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Estimations of the Central Tendency Measures of the Random-sum Poisson-Weibull Distribution using Saddlepoint Approximation

O. Al Mutairi Alya and Heng Chin Low
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The random-sum Poisson-Weibull variable is the sum of a random sample from a Weibull distribution with a sample size that is an independent Poisson random variable. It has a wide range of applications. This random sum is complex and difficult to analyze. Saddlepoint approximations are powerful tools for obtaining accurate expressions for closed-form distribution functions for these complex distributions. The use of saddlepoint approximations almost outperforms other methods with respect to computational costs, though not necessarily with respect to accuracy. This study introduces saddlepoint approximations to the cumulative distribution function for the Poisson-Weibull model, from which we can obtain some important statistical measures of the central tendency of a cumulative distribution. We discuss approximations of a random-sum variable using dependent components, assuming the existence of a moment-generating function. Numerical examples of Poisson-Weibull random sums are presented.

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O. Al Mutairi Alya and Heng Chin Low, 2014. Estimations of the Central Tendency Measures of the Random-sum Poisson-Weibull Distribution using Saddlepoint Approximation. Journal of Applied Sciences, 14: 1889-1893.

DOI: 10.3923/jas.2014.1889.1893

Received: November 01, 2013; Accepted: February 08, 2014; Published: April 18, 2014


Saddlepoint approximations are powerful tools for obtaining accurate terms for distribution functions that are difficult to obtain in closed form. Saddlepoint approximations almost surpass other techniques with respect to computational cost, although it does not necessarily surpass other techniques with respect to accuracy.


Random-sum distributions have many natural applications and appear frequently in probability theory and applications. For example, these distributions have a wide range of applications in branching processes (Neyman, 1939), renewal processes, damage processes (Rao et al., 1980), stopped random walks (Malinovskii, 1994) and risk theory (Esscher, 1932; Jensen, 1995; Gurland, 1957). One of the most important families of random sums is the family of Poisson random sums, in which N is a Poisson (λ) random variable and the Xis are independent and identically distributed. The random variable YN is said to have a random distribution if Y is of the following form (Johnson et al., 2005) Eq. 1:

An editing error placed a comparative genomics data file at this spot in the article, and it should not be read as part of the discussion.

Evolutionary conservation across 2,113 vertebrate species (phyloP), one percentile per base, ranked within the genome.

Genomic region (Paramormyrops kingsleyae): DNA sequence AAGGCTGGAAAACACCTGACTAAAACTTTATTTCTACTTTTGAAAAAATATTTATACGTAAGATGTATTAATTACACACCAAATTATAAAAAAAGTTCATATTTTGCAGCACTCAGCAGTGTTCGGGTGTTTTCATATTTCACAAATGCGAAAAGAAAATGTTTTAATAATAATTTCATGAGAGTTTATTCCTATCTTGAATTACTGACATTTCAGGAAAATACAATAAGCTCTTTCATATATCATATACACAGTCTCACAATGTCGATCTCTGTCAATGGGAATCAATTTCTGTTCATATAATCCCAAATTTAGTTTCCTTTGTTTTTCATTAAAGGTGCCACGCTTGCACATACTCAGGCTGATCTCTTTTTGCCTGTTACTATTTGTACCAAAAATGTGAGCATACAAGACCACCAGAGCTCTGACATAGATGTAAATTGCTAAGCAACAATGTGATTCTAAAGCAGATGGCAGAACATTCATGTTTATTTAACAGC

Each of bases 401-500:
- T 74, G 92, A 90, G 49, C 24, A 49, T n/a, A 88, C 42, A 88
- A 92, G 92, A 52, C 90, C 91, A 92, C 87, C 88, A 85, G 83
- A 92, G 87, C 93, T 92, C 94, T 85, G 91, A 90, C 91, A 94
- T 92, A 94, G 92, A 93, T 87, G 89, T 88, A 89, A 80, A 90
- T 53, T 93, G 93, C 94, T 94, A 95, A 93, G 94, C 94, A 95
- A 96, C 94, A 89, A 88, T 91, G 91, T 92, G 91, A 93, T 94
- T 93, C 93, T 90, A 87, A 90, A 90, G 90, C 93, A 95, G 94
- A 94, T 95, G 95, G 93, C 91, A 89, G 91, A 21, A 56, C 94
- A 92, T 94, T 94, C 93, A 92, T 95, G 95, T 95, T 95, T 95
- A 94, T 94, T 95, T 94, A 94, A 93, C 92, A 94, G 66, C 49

where, the number of terms N is uncertain, the random variables Xi are independent and identically distributed (with a common distribution V) and each Xi is independent of N. If N = 0, then we have Y = 0. Although, this is implicit in the definition, we want to call attention to this point for clarity. The distribution function of YN is given by the following Eq. 2:


where, for n≥1, Gn(y) is the distribution function of the independent sum . We can also express YN in terms of convolutions (Eq. 3):


where, f is the common distribution function for Xi and f*n is the n-fold convolution of f. If the common distribution X is discrete, then the random sum YN is discrete. On the other hand, if X is continuous and if P[N = n]>0, then the random sum Y has a mixed distribution. The mean of the random sum YN is as follows (Eq. 4):


The expected value of the mean has a natural interpretation. It is the product of the expected number of events N and the expected individual distribution X. This makes intuitive sense. The variance of the random sum is as follows (Eq. 5):


The moment-generating function of the random sum YN is defined as follows (Eq. 6) (Hogg and Tanis, 1983):


where, the function In is the natural log function. The cumulant-generating function is defined as follows in Eq. 7: